Prominent issues in the discussions included the vulnerability of young women and girls to HIV in South Africa, the need for Africa to become more self-sufficient in producing antiretroviral medicines and the remarkable progress South Africa has made in responding to HIV recent years.
President Zuma said, “We came from a difficult time. We had all the plans but the manner in which we interfaced with the world was very difficult. I want to thanks UNAIDS, specifically Michel Sidibe, who has been a pillar of strength in supporting our country on HIV. During this very short time we have changed the life expectancy of our people due to his support and guidance.”
The importance of reaching young people with HIV services was also stressed together with the need to integrate health care into education and youth programmes. The example of South Africa’s Integrated School Health Programme, which aims to reach school children with primary health care services and life orientation skills, was highlighted as a positive way forward in improving the health of young South Africans.
“It’s time to end AIDS,” said Mr Sidibé. “It’s time for zero preventable deaths due to AIDS, zero tolerance for violence and new infections among young women.”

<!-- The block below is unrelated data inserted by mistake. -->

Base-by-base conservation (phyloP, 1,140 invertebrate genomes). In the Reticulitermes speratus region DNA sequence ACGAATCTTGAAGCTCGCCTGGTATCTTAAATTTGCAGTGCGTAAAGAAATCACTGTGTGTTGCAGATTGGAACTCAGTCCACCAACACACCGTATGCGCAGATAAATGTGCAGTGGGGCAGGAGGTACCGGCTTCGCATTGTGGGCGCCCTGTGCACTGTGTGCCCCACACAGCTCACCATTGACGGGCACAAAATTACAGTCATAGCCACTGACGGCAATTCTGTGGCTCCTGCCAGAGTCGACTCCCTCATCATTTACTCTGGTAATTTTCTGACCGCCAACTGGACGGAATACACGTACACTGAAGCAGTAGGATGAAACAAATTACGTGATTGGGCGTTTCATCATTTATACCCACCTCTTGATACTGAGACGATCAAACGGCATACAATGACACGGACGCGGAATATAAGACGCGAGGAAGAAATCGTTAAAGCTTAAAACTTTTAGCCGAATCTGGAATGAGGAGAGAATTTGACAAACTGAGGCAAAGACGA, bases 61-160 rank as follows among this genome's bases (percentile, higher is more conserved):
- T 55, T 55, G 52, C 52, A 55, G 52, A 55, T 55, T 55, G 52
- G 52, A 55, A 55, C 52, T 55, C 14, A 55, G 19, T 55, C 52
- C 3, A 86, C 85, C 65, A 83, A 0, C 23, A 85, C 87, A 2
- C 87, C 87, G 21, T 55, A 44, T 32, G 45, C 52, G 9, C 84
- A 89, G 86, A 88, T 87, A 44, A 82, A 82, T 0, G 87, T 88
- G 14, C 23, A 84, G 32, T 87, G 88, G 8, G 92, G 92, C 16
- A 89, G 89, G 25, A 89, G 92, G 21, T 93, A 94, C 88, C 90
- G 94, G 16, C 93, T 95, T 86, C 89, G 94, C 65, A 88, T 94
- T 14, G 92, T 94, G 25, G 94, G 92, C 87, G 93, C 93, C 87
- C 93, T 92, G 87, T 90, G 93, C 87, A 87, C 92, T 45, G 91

A recent study revealed that young women between the ages of 15 and 24 are three times more likely to become infected with HIV than young men in the same age group. HIV prevalence is also much higher among women (23%) in South Africa than in men (13%).
Ms Theron spoke passionately about some of the issues facing young people in South Africa that she has seen and heard through the work of her non-profit organization the Charlize Theron Africa Outreach Project.
“I can promise that we will continue to support you to keep yourselves and your peers safe from HIV,” said Ms Theron.
Ms Theron and Mr Sidibé also met with Friends for Life, a non-profit organization located in Alexandra township in Johannesburg. Friends for Life is a community-based HIV prevention, care and support organization which works closely with young people.
“The visit was such a great opportunity for us to share our ideas and concerns as young people,” said Thulani Tshefuta, a representative of the South African National AIDS Council’s youth sector. “We hope that through speaking about the situation of youth in South Africa and continuing to serve as advocates, we see a change in our communities and in the lives of young people living with HIV.”